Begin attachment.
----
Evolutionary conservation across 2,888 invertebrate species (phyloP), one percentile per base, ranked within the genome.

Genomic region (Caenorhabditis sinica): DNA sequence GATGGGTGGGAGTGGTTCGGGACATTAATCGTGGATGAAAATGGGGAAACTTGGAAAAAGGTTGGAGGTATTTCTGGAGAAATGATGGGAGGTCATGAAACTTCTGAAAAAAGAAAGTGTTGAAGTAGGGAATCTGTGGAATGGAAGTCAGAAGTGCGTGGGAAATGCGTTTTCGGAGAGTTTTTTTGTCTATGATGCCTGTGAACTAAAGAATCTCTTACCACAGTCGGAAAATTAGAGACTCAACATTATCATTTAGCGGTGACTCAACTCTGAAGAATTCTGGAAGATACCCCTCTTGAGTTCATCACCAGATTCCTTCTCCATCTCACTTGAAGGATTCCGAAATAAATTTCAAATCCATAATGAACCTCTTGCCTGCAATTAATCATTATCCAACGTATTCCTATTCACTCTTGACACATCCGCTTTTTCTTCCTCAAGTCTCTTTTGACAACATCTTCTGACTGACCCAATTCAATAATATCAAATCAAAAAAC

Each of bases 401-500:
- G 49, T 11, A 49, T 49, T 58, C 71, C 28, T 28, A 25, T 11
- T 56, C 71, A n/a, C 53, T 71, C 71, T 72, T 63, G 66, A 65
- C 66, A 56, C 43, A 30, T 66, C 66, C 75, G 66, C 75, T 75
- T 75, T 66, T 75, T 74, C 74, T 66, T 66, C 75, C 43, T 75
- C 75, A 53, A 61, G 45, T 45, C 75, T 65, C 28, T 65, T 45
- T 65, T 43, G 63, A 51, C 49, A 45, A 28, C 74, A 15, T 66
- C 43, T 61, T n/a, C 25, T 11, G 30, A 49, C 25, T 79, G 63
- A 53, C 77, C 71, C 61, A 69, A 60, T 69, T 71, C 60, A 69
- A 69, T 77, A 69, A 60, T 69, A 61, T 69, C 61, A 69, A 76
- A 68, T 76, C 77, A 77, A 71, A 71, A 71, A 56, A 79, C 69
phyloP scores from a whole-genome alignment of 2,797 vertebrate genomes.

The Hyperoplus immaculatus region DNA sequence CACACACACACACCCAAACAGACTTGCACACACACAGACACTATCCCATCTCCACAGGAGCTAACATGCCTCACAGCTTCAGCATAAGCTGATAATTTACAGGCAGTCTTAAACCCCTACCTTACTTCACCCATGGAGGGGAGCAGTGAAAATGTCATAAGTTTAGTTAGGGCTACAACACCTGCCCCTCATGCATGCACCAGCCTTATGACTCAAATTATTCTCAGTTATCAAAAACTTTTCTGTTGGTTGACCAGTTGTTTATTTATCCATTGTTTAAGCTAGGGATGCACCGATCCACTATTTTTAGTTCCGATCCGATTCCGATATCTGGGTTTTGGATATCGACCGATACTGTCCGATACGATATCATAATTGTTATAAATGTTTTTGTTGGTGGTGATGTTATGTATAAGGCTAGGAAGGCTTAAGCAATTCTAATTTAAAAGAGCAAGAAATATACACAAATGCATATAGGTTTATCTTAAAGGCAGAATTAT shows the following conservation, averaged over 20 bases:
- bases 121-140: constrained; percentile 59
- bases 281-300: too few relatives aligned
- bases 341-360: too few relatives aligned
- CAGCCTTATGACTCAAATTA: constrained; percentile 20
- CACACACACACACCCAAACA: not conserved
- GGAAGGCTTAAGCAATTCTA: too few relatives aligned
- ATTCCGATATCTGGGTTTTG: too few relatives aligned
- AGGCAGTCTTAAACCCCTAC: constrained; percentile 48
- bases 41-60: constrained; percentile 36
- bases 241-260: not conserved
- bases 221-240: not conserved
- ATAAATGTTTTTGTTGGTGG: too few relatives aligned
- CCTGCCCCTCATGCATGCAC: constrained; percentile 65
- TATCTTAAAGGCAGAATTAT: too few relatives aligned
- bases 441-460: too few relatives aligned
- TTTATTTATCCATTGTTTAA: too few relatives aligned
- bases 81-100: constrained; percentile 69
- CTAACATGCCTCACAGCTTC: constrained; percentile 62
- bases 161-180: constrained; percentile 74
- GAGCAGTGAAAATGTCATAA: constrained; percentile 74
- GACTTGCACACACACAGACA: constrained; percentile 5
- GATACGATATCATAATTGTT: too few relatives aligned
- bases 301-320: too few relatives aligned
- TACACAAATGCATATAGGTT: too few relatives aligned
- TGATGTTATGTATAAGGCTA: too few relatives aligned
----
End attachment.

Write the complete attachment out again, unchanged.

Evolutionary conservation across 2,888 invertebrate species (phyloP), one percentile per base, ranked within the genome.

Genomic region (Caenorhabditis sinica): DNA sequence GATGGGTGGGAGTGGTTCGGGACATTAATCGTGGATGAAAATGGGGAAACTTGGAAAAAGGTTGGAGGTATTTCTGGAGAAATGATGGGAGGTCATGAAACTTCTGAAAAAAGAAAGTGTTGAAGTAGGGAATCTGTGGAATGGAAGTCAGAAGTGCGTGGGAAATGCGTTTTCGGAGAGTTTTTTTGTCTATGATGCCTGTGAACTAAAGAATCTCTTACCACAGTCGGAAAATTAGAGACTCAACATTATCATTTAGCGGTGACTCAACTCTGAAGAATTCTGGAAGATACCCCTCTTGAGTTCATCACCAGATTCCTTCTCCATCTCACTTGAAGGATTCCGAAATAAATTTCAAATCCATAATGAACCTCTTGCCTGCAATTAATCATTATCCAACGTATTCCTATTCACTCTTGACACATCCGCTTTTTCTTCCTCAAGTCTCTTTTGACAACATCTTCTGACTGACCCAATTCAATAATATCAAATCAAAAAAC

Each of bases 401-500:
- G 49, T 11, A 49, T 49, T 58, C 71, C 28, T 28, A 25, T 11
- T 56, C 71, A n/a, C 53, T 71, C 71, T 72, T 63, G 66, A 65
- C 66, A 56, C 43, A 30, T 66, C 66, C 75, G 66, C 75, T 75
- T 75, T 66, T 75, T 74, C 74, T 66, T 66, C 75, C 43, T 75
- C 75, A 53, A 61, G 45, T 45, C 75, T 65, C 28, T 65, T 45
- T 65, T 43, G 63, A 51, C 49, A 45, A 28, C 74, A 15, T 66
- C 43, T 61, T n/a, C 25, T 11, G 30, A 49, C 25, T 79, G 63
- A 53, C 77, C 71, C 61, A 69, A 60, T 69, T 71, C 60, A 69
- A 69, T 77, A 69, A 60, T 69, A 61, T 69, C 61, A 69, A 76
- A 68, T 76, C 77, A 77, A 71, A 71, A 71, A 56, A 79, C 69
phyloP scores from a whole-genome alignment of 2,797 vertebrate genomes.

The Hyperoplus immaculatus region DNA sequence CACACACACACACCCAAACAGACTTGCACACACACAGACACTATCCCATCTCCACAGGAGCTAACATGCCTCACAGCTTCAGCATAAGCTGATAATTTACAGGCAGTCTTAAACCCCTACCTTACTTCACCCATGGAGGGGAGCAGTGAAAATGTCATAAGTTTAGTTAGGGCTACAACACCTGCCCCTCATGCATGCACCAGCCTTATGACTCAAATTATTCTCAGTTATCAAAAACTTTTCTGTTGGTTGACCAGTTGTTTATTTATCCATTGTTTAAGCTAGGGATGCACCGATCCACTATTTTTAGTTCCGATCCGATTCCGATATCTGGGTTTTGGATATCGACCGATACTGTCCGATACGATATCATAATTGTTATAAATGTTTTTGTTGGTGGTGATGTTATGTATAAGGCTAGGAAGGCTTAAGCAATTCTAATTTAAAAGAGCAAGAAATATACACAAATGCATATAGGTTTATCTTAAAGGCAGAATTAT shows the following conservation, averaged over 20 bases:
- bases 121-140: constrained; percentile 59
- bases 281-300: too few relatives aligned
- bases 341-360: too few relatives aligned
- CAGCCTTATGACTCAAATTA: constrained; percentile 20
- CACACACACACACCCAAACA: not conserved
- GGAAGGCTTAAGCAATTCTA: too few relatives aligned
- ATTCCGATATCTGGGTTTTG: too few relatives aligned
- AGGCAGTCTTAAACCCCTAC: constrained; percentile 48
- bases 41-60: constrained; percentile 36
- bases 241-260: not conserved
- bases 221-240: not conserved
- ATAAATGTTTTTGTTGGTGG: too few relatives aligned
- CCTGCCCCTCATGCATGCAC: constrained; percentile 65
- TATCTTAAAGGCAGAATTAT: too few relatives aligned
- bases 441-460: too few relatives aligned
- TTTATTTATCCATTGTTTAA: too few relatives aligned
- bases 81-100: constrained; percentile 69
- CTAACATGCCTCACAGCTTC: constrained; percentile 62
- bases 161-180: constrained; percentile 74
- GAGCAGTGAAAATGTCATAA: constrained; percentile 74
- GACTTGCACACACACAGACA: constrained; percentile 5
- GATACGATATCATAATTGTT: too few relatives aligned
- bases 301-320: too few relatives aligned
- TACACAAATGCATATAGGTT: too few relatives aligned
- TGATGTTATGTATAAGGCTA: too few relatives aligned